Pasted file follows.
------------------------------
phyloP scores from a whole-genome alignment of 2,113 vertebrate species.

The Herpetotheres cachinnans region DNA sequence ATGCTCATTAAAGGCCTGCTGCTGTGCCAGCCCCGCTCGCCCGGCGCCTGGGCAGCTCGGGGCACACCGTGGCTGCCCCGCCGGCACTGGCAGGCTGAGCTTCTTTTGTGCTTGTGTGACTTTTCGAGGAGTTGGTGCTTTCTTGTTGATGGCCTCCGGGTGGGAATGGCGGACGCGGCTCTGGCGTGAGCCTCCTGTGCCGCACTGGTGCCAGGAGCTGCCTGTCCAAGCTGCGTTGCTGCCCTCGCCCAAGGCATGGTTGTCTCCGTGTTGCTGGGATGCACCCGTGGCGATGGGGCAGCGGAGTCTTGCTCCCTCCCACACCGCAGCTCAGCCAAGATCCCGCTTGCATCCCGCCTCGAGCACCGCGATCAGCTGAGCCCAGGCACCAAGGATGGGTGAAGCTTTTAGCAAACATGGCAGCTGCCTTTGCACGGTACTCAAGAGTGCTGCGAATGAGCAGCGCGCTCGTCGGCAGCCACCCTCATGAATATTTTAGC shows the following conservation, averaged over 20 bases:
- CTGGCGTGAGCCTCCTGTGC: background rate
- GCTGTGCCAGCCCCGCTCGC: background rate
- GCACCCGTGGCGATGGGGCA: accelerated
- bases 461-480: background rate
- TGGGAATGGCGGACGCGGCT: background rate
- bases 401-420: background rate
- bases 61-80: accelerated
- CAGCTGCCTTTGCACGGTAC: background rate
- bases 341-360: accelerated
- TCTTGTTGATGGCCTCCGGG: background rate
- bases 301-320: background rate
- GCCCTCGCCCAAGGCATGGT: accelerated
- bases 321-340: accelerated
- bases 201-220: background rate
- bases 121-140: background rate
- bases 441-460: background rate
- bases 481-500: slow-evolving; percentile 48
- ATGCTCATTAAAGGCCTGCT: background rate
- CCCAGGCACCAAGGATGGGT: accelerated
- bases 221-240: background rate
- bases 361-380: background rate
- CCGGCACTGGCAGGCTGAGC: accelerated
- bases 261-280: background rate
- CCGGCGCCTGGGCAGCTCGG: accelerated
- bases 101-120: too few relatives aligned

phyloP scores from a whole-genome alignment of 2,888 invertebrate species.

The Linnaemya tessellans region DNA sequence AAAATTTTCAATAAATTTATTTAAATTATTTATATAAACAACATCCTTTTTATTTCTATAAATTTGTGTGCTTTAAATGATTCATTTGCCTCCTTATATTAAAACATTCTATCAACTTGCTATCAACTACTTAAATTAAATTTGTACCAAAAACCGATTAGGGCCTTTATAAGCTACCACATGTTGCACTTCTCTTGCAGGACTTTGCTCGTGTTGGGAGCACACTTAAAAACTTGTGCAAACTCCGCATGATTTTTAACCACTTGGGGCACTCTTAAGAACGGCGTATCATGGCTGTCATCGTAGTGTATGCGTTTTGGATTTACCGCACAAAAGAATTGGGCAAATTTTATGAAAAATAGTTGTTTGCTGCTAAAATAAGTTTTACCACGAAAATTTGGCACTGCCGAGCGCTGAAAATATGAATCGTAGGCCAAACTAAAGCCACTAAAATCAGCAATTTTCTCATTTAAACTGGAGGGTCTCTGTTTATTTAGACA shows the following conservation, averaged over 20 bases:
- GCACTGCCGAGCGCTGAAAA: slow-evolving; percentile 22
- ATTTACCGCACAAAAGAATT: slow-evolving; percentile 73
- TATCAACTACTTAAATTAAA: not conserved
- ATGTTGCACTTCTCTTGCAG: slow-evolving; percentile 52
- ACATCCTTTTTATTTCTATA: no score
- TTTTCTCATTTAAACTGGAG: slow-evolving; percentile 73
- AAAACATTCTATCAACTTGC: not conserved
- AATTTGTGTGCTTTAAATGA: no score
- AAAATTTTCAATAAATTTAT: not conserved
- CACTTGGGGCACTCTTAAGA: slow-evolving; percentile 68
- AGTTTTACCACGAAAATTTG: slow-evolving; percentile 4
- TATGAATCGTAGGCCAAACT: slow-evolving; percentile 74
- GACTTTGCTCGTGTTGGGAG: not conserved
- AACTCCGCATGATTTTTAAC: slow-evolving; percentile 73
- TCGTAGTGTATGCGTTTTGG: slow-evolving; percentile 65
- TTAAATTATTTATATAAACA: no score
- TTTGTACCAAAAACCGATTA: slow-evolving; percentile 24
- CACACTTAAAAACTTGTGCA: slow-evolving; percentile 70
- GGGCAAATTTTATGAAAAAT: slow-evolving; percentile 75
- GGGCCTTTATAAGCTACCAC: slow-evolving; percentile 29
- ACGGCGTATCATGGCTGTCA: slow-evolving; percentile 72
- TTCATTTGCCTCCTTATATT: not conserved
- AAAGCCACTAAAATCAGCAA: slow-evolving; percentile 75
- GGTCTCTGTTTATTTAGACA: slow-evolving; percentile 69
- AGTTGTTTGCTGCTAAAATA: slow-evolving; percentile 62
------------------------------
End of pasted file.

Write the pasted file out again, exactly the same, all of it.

phyloP scores from a whole-genome alignment of 2,113 vertebrate species.

The Herpetotheres cachinnans region DNA sequence ATGCTCATTAAAGGCCTGCTGCTGTGCCAGCCCCGCTCGCCCGGCGCCTGGGCAGCTCGGGGCACACCGTGGCTGCCCCGCCGGCACTGGCAGGCTGAGCTTCTTTTGTGCTTGTGTGACTTTTCGAGGAGTTGGTGCTTTCTTGTTGATGGCCTCCGGGTGGGAATGGCGGACGCGGCTCTGGCGTGAGCCTCCTGTGCCGCACTGGTGCCAGGAGCTGCCTGTCCAAGCTGCGTTGCTGCCCTCGCCCAAGGCATGGTTGTCTCCGTGTTGCTGGGATGCACCCGTGGCGATGGGGCAGCGGAGTCTTGCTCCCTCCCACACCGCAGCTCAGCCAAGATCCCGCTTGCATCCCGCCTCGAGCACCGCGATCAGCTGAGCCCAGGCACCAAGGATGGGTGAAGCTTTTAGCAAACATGGCAGCTGCCTTTGCACGGTACTCAAGAGTGCTGCGAATGAGCAGCGCGCTCGTCGGCAGCCACCCTCATGAATATTTTAGC shows the following conservation, averaged over 20 bases:
- CTGGCGTGAGCCTCCTGTGC: background rate
- GCTGTGCCAGCCCCGCTCGC: background rate
- GCACCCGTGGCGATGGGGCA: accelerated
- bases 461-480: background rate
- TGGGAATGGCGGACGCGGCT: background rate
- bases 401-420: background rate
- bases 61-80: accelerated
- CAGCTGCCTTTGCACGGTAC: background rate
- bases 341-360: accelerated
- TCTTGTTGATGGCCTCCGGG: background rate
- bases 301-320: background rate
- GCCCTCGCCCAAGGCATGGT: accelerated
- bases 321-340: accelerated
- bases 201-220: background rate
- bases 121-140: background rate
- bases 441-460: background rate
- bases 481-500: slow-evolving; percentile 48
- ATGCTCATTAAAGGCCTGCT: background rate
- CCCAGGCACCAAGGATGGGT: accelerated
- bases 221-240: background rate
- bases 361-380: background rate
- CCGGCACTGGCAGGCTGAGC: accelerated
- bases 261-280: background rate
- CCGGCGCCTGGGCAGCTCGG: accelerated
- bases 101-120: too few relatives aligned

phyloP scores from a whole-genome alignment of 2,888 invertebrate species.

The Linnaemya tessellans region DNA sequence AAAATTTTCAATAAATTTATTTAAATTATTTATATAAACAACATCCTTTTTATTTCTATAAATTTGTGTGCTTTAAATGATTCATTTGCCTCCTTATATTAAAACATTCTATCAACTTGCTATCAACTACTTAAATTAAATTTGTACCAAAAACCGATTAGGGCCTTTATAAGCTACCACATGTTGCACTTCTCTTGCAGGACTTTGCTCGTGTTGGGAGCACACTTAAAAACTTGTGCAAACTCCGCATGATTTTTAACCACTTGGGGCACTCTTAAGAACGGCGTATCATGGCTGTCATCGTAGTGTATGCGTTTTGGATTTACCGCACAAAAGAATTGGGCAAATTTTATGAAAAATAGTTGTTTGCTGCTAAAATAAGTTTTACCACGAAAATTTGGCACTGCCGAGCGCTGAAAATATGAATCGTAGGCCAAACTAAAGCCACTAAAATCAGCAATTTTCTCATTTAAACTGGAGGGTCTCTGTTTATTTAGACA shows the following conservation, averaged over 20 bases:
- GCACTGCCGAGCGCTGAAAA: slow-evolving; percentile 22
- ATTTACCGCACAAAAGAATT: slow-evolving; percentile 73
- TATCAACTACTTAAATTAAA: not conserved
- ATGTTGCACTTCTCTTGCAG: slow-evolving; percentile 52
- ACATCCTTTTTATTTCTATA: no score
- TTTTCTCATTTAAACTGGAG: slow-evolving; percentile 73
- AAAACATTCTATCAACTTGC: not conserved
- AATTTGTGTGCTTTAAATGA: no score
- AAAATTTTCAATAAATTTAT: not conserved
- CACTTGGGGCACTCTTAAGA: slow-evolving; percentile 68
- AGTTTTACCACGAAAATTTG: slow-evolving; percentile 4
- TATGAATCGTAGGCCAAACT: slow-evolving; percentile 74
- GACTTTGCTCGTGTTGGGAG: not conserved
- AACTCCGCATGATTTTTAAC: slow-evolving; percentile 73
- TCGTAGTGTATGCGTTTTGG: slow-evolving; percentile 65
- TTAAATTATTTATATAAACA: no score
- TTTGTACCAAAAACCGATTA: slow-evolving; percentile 24
- CACACTTAAAAACTTGTGCA: slow-evolving; percentile 70
- GGGCAAATTTTATGAAAAAT: slow-evolving; percentile 75
- GGGCCTTTATAAGCTACCAC: slow-evolving; percentile 29
- ACGGCGTATCATGGCTGTCA: slow-evolving; percentile 72
- TTCATTTGCCTCCTTATATT: not conserved
- AAAGCCACTAAAATCAGCAA: slow-evolving; percentile 75
- GGTCTCTGTTTATTTAGACA: slow-evolving; percentile 69
- AGTTGTTTGCTGCTAAAATA: slow-evolving; percentile 62